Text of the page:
City Press reports that Jiba is closely associated with Lieutenant-General Richard Mdluli, the “controversial” head of the police crime intelligence unit. (Calling Mdluli controversial is a bit like calling George W Bush controversial for allegedly ordering the torturing and also the killing of thousands of non-Americans, but sometimes we use these euphemisms to keep ourselves sane.)
Mdluli is alleged to have murdered a rival in a love triangle and to have stolen money from a secret crime intelligence slush fund. When Jiba was in some legal difficulties (she was suspended by the NPA in 2007 for allegedly assisting the police to defeat the ends of justice by countering the Scorpions’ investigation of former police chief Jackie Selebi), Mdluli assisted her by making an affidavit in Jiba’s favour that supported the notion of a conspiracy against Selebi. (Zuma and his inner circle seem to really take all this talk of conspiracies rather seriously.)
Now the slush fund that Mdluli is alleged to have corruptly misused is the same slush fund that City Press claims was used to pay for renovations of almost R200 000 to Police Minister Nathi Mthethwa’s house in KwaMbonambi, northern KwaZulu-Natal. The newspaper claims that these allegations were contained in a top-secret police report that was handed to acting police chief Lieutenant General Nhlanhla Mkhwanazi last month, which names Mthethwa in the Hawks’ investigation into the plundering of the R200 million secret service account. City Press speculated that Mthethwa had ordered an end to the Hawks probe because of his involvement in the scandal.
Mthethwa denied these charges, claiming that the “minister is the political executive of the SAPS and as such does not get involved in operational matters.” This claim of non-involvement in operational matters was directly contradicted by Hawks spokesman McIntosh Polela who conceded that acting police commissioner Lieutenant-General Nhlanhla Mkhwanazi had, on the orders of Mthethwa, instructed the Hawks to halt all investigations involving the crime intelligence department. Someone seems to be lying about something here.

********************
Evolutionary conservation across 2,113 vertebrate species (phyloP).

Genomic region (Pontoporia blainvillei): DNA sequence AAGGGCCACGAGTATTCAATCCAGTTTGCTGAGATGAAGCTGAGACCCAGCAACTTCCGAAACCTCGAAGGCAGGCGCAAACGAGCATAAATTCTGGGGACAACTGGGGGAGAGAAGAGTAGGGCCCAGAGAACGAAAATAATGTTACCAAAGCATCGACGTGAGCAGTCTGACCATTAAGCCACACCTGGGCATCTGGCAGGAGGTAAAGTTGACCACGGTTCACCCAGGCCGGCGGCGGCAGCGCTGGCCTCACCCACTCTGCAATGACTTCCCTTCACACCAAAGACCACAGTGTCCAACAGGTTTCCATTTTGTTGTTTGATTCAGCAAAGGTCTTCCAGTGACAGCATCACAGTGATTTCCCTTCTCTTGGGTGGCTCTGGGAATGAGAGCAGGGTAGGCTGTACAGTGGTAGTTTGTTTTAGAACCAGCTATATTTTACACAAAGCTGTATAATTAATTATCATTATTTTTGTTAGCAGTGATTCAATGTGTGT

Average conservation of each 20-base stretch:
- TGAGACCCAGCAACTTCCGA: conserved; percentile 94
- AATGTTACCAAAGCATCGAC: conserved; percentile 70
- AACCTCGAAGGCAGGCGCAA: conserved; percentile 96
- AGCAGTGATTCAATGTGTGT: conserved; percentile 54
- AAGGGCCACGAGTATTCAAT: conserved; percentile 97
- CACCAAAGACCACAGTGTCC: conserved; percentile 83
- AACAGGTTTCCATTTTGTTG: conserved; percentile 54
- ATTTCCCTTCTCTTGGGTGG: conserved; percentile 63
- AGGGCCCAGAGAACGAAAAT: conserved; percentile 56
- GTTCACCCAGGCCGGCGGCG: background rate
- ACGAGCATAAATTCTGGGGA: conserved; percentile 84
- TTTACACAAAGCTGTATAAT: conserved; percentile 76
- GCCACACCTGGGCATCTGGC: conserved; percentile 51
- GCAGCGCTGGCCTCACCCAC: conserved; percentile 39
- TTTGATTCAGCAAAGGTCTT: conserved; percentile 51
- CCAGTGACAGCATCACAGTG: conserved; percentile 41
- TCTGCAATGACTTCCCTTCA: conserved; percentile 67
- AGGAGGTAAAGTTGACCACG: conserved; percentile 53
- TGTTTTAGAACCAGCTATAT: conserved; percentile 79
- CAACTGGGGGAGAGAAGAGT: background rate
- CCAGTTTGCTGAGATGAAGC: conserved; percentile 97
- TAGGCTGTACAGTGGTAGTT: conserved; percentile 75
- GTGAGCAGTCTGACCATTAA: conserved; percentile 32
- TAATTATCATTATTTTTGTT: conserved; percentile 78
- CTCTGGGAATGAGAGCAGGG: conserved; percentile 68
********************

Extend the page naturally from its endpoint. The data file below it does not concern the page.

But back to the tawdry pardoning of (now) former criminal, Booker Nhantsi. Could he have been pardoned by President Zuma because he happens to be on the “right” side of the internal factional fight? Was it done to keep the acting NPA boss sweet to ensure that the criminal charges against Zuma will never be resurrected? And what does this pardoning say about the moral compass of our President? Surely it reinforces the perception that our President does not have a moral compass at all and that he is not one to let small detail like criminality stand in the way of loyalty and protection of his own interests of staying out of jail.
Now, it must be said that the President has the constitutional power to pardon any criminal in terms of section 84(2)(j) of the Constitution. However, the Constitutional Court has said in the Hugo case many years ago that the exercise of this power can be reviewed. Where the President pardoned an individual he is at the very least required to exercise that power in good faith.